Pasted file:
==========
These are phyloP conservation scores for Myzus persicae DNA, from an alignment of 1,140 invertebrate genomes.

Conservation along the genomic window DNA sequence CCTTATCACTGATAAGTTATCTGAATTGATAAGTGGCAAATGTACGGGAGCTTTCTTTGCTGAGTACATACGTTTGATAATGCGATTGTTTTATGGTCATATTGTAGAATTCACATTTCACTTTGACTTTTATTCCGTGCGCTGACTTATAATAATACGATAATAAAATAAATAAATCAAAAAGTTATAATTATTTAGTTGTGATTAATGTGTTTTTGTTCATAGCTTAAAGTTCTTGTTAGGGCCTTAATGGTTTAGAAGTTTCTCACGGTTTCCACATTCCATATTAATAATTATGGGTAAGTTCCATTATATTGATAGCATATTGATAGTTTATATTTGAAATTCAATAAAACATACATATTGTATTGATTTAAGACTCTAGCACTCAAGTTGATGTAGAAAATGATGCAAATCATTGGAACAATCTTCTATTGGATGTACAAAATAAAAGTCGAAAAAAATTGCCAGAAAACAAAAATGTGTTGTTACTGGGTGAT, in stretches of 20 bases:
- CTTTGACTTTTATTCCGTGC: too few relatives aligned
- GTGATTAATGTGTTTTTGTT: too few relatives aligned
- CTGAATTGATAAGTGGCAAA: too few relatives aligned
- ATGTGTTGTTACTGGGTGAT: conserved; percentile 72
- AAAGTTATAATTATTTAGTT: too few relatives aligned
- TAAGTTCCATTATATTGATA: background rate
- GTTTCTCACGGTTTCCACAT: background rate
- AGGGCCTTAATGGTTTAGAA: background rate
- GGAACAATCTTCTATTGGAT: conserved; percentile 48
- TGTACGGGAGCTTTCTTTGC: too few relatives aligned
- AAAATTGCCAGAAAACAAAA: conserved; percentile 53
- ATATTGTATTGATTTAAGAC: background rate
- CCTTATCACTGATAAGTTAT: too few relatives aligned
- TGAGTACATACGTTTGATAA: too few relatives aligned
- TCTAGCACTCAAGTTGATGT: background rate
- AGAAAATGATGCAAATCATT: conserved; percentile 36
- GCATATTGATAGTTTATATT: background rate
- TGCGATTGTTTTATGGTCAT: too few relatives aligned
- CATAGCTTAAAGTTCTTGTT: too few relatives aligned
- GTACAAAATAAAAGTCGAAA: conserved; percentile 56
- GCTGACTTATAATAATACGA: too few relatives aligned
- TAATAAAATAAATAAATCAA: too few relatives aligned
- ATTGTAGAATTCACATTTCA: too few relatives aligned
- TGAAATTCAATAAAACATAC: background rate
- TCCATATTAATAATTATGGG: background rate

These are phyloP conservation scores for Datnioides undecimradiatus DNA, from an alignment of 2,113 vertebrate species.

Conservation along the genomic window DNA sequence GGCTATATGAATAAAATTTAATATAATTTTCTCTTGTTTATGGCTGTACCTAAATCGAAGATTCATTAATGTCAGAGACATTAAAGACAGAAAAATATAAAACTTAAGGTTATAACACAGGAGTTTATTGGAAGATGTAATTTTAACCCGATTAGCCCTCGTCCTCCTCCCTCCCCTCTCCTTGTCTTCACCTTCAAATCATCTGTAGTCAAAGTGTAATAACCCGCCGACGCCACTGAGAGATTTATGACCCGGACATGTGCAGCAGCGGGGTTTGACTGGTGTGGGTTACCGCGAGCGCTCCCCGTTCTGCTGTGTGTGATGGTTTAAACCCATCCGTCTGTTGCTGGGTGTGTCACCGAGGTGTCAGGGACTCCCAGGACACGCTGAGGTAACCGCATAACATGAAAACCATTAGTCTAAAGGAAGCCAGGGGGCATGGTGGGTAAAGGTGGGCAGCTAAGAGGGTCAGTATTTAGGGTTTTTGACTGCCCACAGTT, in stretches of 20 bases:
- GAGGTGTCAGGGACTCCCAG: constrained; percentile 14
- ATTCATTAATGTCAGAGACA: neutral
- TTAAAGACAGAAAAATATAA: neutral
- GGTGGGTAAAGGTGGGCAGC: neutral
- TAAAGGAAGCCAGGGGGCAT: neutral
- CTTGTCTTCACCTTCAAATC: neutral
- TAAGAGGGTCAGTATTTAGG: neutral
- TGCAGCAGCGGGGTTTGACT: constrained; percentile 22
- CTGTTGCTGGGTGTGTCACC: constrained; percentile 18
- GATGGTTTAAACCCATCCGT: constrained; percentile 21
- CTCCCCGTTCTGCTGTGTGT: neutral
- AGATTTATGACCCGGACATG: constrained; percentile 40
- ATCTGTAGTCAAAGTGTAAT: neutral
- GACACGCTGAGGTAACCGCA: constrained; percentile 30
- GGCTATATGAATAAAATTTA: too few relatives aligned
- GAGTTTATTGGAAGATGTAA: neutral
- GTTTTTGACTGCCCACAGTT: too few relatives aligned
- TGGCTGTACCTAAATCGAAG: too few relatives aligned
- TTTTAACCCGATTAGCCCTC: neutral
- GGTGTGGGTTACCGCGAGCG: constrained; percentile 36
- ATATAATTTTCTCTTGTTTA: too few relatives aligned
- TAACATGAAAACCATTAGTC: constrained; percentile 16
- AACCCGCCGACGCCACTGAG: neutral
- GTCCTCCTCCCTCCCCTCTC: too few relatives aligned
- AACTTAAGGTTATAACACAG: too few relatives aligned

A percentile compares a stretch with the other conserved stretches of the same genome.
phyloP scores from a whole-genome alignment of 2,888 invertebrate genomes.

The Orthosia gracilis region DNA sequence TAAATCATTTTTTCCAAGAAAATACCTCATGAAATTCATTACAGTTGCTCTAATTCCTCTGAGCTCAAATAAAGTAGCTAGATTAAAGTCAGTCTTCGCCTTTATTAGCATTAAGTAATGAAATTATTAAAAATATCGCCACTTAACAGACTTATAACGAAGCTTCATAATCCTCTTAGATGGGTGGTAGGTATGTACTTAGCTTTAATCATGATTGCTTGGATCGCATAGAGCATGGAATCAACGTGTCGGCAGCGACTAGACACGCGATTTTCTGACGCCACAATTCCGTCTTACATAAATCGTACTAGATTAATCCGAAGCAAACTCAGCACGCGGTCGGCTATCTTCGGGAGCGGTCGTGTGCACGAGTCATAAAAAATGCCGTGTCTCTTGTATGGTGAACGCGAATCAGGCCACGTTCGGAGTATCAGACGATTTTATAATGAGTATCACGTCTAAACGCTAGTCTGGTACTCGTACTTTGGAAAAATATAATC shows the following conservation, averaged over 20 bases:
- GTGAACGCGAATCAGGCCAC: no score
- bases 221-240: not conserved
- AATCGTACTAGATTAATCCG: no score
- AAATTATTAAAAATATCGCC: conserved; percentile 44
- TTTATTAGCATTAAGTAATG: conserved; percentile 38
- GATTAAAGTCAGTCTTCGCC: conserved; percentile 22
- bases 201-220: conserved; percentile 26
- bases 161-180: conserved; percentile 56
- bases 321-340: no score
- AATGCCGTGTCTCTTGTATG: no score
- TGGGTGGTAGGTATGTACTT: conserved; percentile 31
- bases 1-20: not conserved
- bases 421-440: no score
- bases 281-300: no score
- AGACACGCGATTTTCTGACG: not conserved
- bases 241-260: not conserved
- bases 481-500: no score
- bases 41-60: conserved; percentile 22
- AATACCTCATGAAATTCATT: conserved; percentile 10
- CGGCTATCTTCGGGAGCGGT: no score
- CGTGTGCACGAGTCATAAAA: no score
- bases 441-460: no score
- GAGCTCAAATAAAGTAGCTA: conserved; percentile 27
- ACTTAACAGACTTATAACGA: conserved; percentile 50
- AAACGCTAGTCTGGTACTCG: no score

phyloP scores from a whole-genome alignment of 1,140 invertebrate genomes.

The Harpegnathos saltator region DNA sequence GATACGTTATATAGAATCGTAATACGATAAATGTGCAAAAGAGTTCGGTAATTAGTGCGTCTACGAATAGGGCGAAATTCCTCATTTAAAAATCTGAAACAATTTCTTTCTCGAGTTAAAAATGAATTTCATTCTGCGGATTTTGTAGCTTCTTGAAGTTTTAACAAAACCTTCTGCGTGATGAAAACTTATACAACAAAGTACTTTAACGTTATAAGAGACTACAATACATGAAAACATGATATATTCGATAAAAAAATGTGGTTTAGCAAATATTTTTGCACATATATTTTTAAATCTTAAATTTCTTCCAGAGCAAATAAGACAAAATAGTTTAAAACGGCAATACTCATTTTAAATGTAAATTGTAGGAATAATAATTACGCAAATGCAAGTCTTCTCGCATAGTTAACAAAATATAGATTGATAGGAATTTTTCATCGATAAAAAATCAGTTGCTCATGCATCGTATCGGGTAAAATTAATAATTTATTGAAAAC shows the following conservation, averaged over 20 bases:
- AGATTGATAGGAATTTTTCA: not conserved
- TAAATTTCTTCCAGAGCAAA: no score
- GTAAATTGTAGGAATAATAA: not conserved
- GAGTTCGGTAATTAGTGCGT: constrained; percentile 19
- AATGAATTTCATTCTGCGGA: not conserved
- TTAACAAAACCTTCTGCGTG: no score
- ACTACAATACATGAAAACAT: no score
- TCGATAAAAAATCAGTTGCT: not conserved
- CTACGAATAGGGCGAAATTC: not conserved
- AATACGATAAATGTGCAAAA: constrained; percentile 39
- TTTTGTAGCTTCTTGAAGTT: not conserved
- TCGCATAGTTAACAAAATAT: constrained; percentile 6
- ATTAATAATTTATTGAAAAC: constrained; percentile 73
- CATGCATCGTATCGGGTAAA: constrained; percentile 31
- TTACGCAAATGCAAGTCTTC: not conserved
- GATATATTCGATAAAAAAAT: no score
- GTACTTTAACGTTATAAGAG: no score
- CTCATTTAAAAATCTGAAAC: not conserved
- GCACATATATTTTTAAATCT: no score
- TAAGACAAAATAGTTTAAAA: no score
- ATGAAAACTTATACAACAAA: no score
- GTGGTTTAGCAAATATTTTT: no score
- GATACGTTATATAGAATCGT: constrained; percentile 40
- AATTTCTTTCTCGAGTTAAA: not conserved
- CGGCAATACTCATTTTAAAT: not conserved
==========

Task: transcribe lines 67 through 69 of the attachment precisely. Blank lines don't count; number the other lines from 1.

- AATGCCGTGTCTCTTGTATG: no score
- TGGGTGGTAGGTATGTACTT: conserved; percentile 31
- bases 1-20: not conserved